After the first year of college which—given the massive shift in geography, increase in academic rigor and altered circumstances of the coronavirus–felt very personally successful, the unsustainability of achievement began to set in. Coming into college, I figured I would have to work harder than in high school but, when originally I didn’t need to work that much harder while having a better social life and more available opportunities simply by being a Duke first-year, the new necessity to expend more effort towards schoolwork, relationships and everything else felt more like a personal failure than anything else.
A certain website of dubious reputability dubs the phenomenon of the sophomore slump as “an instance in which a second, or sophomore, effort fails to live up to the relatively high standards of the first effort.” This can describe an athlete with a poor sophomore season or an artist with a flop of a second album. Or, more relevantly, a sort of malaise afflicting the sophomore class
From what I’ve gathered by talking to fellow second-years and living through it myself, last fall semester seemed to pass in a hectic haze. No longer are we the freshmen for whom acquiring any sort of summer activity is good enough, for whom passing four introductory classes a semester is sufficient, for whom making any type of relationship is a social win. And no longer do we have the excuse of just settling in, nor the extra support and attention afforded to first-years.
We moved to West Campus, and suddenly the people with whom we began our Duke journeys had utterly incompatible schedules with our own, and the relationships which appeared to be perfect and life-long began to crack under the strain of our campus-wide busyness epidemic. As I’ve discussed before, the sheer amount of options available to us can feel paralyzing, and we are simply unable to do it all or do it all well. Peers are succeeding tremendously in every area of life so that everywhere you look, someone is doing better than you at anything you are doing.
We realize that seldom does a company want to hire a sophomore for an internship when they could just as easily recruit a junior with more experience who can return full-time the next year. And that there are a worryingly low number of career paths that are deemed socially acceptable and make a six-figure starting salary and have any relevance to what we want to study. And what happens when there are no more boxes to tick, tangible goals to achieve?
To get here, most of us had near-perfect grades. But the problem with reaching this level of academic success is that there is literally nowhere to go but down. Now, we’re compared only to other people for whom perfection is the norm, and even if we’re all the cream of the crop, not all of us can rise to the top. Grades are an easy, albeit arguably flawed, way of measuring your own success and how you compare to peers, so when they don’t meet impossibly high standards, it’s similarly easy to feel inadequate.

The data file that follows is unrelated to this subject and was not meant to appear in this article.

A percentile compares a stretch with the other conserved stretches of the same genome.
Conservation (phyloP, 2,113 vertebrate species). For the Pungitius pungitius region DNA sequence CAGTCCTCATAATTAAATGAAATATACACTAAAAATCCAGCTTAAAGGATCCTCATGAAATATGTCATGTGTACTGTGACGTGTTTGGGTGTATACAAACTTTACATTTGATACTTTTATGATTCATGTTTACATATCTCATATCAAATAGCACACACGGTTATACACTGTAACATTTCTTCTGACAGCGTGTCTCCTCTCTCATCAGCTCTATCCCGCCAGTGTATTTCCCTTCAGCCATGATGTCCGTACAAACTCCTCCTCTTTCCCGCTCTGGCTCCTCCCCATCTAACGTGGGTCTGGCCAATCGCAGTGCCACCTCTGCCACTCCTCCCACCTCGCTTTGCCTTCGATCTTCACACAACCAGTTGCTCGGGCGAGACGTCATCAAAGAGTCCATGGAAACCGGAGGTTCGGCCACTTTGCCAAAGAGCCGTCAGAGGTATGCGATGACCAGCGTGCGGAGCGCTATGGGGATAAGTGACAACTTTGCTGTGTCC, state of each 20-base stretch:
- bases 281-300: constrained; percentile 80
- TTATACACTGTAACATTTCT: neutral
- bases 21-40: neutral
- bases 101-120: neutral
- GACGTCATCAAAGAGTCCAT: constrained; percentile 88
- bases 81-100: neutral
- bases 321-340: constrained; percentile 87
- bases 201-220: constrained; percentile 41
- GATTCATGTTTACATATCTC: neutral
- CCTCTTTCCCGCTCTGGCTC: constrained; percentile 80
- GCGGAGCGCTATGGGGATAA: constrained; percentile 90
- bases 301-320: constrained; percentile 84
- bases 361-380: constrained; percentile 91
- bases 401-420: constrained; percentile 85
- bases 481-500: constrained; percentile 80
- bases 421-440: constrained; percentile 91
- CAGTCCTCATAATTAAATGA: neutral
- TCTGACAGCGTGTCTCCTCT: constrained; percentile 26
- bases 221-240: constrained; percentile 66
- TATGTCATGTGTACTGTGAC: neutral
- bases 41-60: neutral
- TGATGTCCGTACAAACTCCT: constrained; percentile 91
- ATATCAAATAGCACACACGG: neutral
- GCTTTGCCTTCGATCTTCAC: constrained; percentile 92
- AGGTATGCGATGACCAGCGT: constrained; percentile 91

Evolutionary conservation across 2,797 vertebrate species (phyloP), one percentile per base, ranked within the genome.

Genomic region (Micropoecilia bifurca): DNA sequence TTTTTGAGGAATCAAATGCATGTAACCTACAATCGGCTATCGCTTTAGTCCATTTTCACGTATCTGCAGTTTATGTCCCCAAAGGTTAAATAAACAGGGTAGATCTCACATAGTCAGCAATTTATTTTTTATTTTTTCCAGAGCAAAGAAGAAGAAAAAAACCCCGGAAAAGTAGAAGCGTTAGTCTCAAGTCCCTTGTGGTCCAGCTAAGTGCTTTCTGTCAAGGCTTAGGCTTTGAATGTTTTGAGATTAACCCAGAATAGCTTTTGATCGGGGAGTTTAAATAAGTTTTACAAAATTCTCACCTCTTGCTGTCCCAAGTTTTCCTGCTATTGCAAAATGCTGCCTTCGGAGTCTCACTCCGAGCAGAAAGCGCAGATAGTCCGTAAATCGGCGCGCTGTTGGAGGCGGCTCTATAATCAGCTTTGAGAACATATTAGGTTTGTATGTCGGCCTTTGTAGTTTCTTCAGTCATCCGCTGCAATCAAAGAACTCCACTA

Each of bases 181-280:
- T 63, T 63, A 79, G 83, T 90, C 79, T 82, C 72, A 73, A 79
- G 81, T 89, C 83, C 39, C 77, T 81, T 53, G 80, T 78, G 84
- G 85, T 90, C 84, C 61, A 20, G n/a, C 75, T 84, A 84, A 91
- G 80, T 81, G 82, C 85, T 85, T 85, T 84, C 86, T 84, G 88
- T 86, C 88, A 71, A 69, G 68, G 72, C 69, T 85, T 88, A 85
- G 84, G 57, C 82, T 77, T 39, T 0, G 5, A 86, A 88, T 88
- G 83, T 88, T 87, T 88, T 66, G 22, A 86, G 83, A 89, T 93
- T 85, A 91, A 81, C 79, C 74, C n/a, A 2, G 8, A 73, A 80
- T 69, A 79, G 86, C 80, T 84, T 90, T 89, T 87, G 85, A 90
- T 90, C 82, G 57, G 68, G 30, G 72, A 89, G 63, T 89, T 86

But, if this period of slight mediocrity is the worst part of college, I’ll consider myself lucky. Because the alternative, a constant increase in success and achievement, is not a sustainable or healthy way to live. The sophomore slump allows a resetting of expectations if you will. I worry that if I didn’t fail a little now, then the repercussions of doing so later would be significantly more severe; the longer you’ve done something perfectly, the worse it feels to fail.
Sure, there’s a dull ego is not always being the best at everything. Of letting other people have their day in the sun. But there’s solace in knowing that others are feeling the same things you are and a proverbial weight off of your shoulders when the attention has been spread elsewhere. There’s a chance to start fresh, set new expectations, and build new habits and connections.
The true test of this sophomore slump is how it is responded to. Do you take it as a stronger motivation to do better? Or do you succumb to the abyss of mediocrity? It’s hard to do things that you know are inferior to what you have done previously, but it’s better to put forth an effort than to quietly sink into the background. Success is not exponential. Running on the hedonic treadmill constantly is unrealistic. An occasional hit to the ego can be a good thing. What’s important is showing up and trying again, regardless of tangible markers of success, until you’re satisfied with the results.
Heidi Smith is a Trinity sophomore. Her column runs on alternate Wednesdays.